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Caltrans Employee Pleads Guilty to Bribery, Bid Rigging, and Contracting Fraud

SACRAMENTO—United States Attorney Benjamin Wagner and FBI Special Agent in Charge Drew Parenti announced that Clint Gregory, 48, of Sacramento, pleaded guilty today before United States District Judge Lawrence K. Karlton to bribery, bid rigging, and fraud in connection with contracts issued by the California Department of Transportation (Caltrans).

Gregory admitted that as a result of the fraud, Caltrans incurred a loss of more than $1.2 million. Co-defendants Siavash “Mike” Poursartip, 56, and Sara Shirazi, 52, both of Walnut Creek, were arraigned on August 27, 2010, before the United States Magistrate Judge Kimberly Mueller. They pleaded not guilty to the charges and were released on $50,000 unsecured bonds.

This case is the product of a joint investigation by the FBI and San Joaquin County District Attorney’s Office. Caltrans assisted with the investigation. Assistant United States Attorney Robin R. Taylor is prosecuting the case.

Continued....
Gregory worked for Caltrans in Stockton as a Senior Transportation Engineer Supervisor. Poursartip and Shirazi operated a company known as Infotek Associates. The plea agreement states that over a five-year period, Poursartip and Shirazi gave Gregory large amounts of cash, a Persian rug, a cellular telephone, and other gifts in exchange for being awarded “Minor B” contracts by Caltrans. Caltrans awards “Minor B” contracts for work or purchases valued at less than $131,000. The Caltrans regulations require bids from at least two certified vendors before awarding Minor B contracts.

The plea agreement states that Gregory, Poursartip, Shirazi, and others, arranged for third party companies to submit straw bids for Minor B contracts, on which Infotek was bidding. They set the amount of the straw bids so that Infotek’s bids would win. These straw companies, who performed no work, were paid a commission for their assistance, and this arrangement was not disclosed to Caltrans.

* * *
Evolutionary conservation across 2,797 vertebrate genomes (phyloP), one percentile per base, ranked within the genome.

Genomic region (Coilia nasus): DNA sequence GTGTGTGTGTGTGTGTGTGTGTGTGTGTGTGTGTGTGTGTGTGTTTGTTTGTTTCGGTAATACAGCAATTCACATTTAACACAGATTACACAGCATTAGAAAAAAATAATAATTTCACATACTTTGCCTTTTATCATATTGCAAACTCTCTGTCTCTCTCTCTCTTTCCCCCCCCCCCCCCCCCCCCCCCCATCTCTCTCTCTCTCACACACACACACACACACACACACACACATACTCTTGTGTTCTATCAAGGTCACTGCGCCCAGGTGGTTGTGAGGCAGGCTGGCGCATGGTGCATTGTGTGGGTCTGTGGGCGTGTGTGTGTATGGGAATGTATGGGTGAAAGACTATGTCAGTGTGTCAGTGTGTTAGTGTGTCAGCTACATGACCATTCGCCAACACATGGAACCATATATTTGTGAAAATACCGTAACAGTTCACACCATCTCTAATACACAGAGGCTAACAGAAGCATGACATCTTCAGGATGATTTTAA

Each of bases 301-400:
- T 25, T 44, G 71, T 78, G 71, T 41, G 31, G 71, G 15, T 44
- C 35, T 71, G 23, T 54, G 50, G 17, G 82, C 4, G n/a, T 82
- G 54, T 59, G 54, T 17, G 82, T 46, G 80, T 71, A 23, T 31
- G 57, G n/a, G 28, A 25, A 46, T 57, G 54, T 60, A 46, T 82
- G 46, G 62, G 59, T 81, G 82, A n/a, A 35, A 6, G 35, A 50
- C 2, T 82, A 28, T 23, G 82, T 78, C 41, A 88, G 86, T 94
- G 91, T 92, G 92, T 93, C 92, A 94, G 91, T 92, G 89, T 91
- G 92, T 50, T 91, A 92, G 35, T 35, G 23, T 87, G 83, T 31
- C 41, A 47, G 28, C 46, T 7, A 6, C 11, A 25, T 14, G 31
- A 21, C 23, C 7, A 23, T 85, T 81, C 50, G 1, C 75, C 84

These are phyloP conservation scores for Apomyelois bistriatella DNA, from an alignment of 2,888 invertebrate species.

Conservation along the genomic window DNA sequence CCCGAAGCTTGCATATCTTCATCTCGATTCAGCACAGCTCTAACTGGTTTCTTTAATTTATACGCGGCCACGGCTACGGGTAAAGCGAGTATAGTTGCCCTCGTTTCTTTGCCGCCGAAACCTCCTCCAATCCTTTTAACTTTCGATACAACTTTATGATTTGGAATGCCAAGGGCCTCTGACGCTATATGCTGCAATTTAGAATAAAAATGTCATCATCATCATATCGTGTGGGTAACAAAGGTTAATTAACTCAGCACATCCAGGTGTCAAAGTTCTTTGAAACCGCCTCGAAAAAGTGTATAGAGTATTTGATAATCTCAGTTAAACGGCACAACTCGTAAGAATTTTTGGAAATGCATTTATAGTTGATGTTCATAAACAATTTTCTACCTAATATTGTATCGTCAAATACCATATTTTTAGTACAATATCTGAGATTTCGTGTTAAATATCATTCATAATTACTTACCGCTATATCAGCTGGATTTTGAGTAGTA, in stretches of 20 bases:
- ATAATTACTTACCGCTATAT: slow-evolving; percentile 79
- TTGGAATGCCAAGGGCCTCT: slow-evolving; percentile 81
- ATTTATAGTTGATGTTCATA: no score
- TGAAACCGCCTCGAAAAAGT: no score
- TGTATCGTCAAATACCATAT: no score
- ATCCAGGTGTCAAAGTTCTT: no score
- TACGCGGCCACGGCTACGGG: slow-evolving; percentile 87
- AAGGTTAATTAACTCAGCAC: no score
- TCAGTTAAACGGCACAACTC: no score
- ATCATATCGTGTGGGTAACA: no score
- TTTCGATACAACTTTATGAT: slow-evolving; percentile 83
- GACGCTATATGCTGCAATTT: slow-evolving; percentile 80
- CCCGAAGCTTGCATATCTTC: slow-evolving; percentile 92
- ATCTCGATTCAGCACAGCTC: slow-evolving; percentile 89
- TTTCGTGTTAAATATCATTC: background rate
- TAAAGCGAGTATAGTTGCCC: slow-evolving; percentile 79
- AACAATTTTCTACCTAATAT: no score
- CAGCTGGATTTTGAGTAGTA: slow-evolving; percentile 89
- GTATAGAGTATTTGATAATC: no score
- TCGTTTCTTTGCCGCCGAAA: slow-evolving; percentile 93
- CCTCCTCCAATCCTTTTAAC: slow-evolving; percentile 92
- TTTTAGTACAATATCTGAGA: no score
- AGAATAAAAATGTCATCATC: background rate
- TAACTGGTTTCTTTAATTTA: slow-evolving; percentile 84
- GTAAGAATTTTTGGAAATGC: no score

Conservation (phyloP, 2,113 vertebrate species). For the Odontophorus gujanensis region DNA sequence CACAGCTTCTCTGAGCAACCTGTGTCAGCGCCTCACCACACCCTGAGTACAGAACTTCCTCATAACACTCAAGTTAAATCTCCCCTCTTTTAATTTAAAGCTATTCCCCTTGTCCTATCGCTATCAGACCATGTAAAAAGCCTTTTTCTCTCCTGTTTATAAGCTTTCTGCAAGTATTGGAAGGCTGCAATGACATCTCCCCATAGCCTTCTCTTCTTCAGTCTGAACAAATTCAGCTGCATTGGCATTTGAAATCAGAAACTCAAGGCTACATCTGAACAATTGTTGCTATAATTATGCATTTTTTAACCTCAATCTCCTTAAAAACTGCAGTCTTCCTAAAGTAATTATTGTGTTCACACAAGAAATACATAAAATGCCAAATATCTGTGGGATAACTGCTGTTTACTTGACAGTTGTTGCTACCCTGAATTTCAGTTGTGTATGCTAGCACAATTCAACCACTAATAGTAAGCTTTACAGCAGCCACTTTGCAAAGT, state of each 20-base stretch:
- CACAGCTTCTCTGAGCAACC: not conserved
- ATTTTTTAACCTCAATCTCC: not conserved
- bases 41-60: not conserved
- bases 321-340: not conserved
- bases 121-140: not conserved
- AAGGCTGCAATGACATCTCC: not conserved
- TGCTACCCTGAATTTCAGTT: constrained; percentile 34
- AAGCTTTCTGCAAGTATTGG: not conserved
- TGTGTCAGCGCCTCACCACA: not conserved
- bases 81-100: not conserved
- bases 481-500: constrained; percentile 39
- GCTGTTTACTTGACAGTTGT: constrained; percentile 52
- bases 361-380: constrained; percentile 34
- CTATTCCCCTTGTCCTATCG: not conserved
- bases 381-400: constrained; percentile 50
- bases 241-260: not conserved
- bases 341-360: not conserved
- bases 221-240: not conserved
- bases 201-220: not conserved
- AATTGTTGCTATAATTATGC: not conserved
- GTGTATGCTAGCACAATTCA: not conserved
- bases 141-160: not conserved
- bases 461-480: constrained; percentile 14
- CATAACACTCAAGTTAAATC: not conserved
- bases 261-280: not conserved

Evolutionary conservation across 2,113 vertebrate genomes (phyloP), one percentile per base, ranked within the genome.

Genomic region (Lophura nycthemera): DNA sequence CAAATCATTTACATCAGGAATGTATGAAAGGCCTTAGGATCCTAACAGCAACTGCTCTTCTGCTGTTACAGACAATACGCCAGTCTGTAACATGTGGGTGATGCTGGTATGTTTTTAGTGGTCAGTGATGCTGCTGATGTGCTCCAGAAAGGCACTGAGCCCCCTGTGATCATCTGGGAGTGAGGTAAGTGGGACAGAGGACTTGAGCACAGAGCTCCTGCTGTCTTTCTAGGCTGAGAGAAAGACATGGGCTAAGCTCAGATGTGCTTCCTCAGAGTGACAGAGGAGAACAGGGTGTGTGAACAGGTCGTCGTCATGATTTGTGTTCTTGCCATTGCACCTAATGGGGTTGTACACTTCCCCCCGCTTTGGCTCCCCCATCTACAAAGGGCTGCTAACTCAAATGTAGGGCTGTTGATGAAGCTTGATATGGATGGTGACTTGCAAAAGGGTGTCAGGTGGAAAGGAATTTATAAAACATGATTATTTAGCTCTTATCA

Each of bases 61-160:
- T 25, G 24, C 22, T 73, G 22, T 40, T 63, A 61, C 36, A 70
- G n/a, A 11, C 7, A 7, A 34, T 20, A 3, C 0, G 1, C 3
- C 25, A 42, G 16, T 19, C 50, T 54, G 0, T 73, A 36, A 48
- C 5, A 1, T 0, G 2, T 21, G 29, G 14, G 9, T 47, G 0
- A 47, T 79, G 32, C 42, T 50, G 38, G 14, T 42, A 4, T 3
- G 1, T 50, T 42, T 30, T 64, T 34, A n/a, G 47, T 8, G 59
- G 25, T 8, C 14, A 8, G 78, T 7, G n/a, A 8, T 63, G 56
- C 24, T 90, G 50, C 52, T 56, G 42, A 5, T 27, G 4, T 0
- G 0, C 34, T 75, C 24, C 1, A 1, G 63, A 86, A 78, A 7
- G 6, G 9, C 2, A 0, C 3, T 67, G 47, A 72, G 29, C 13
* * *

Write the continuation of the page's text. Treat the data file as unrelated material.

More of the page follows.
Gregory also admitted that as part of the bribery and fraud scheme, he used his authority at Caltrans to approve fraudulent invoices submitted by Infotek, and others. As a result, Infotek received payment for work that was never performed. He also admitted that he requested that Infotek provide him with a fictitious invoice to conceal an unlawful purchase he made for parts for his personal airplane. Shirazi prepared the invoice, and Gregory submitted it to Caltrans.

Gregory is scheduled to be sentenced by Judge Karlton on January 4, 2011. The maximum penalty for the counts to which he pleaded guilty is 20 years in prison, but his actual sentence will be determined by the judge after consideration of the federal sentencing guidelines. According to the plea agreement, Gregory has agreed to cooperate in prosecution of the remaining defendants.

The charges against Poursartip and Shirazi are only allegations and they are presumed innocent until and unless proven guilty beyond a reasonable doubt.

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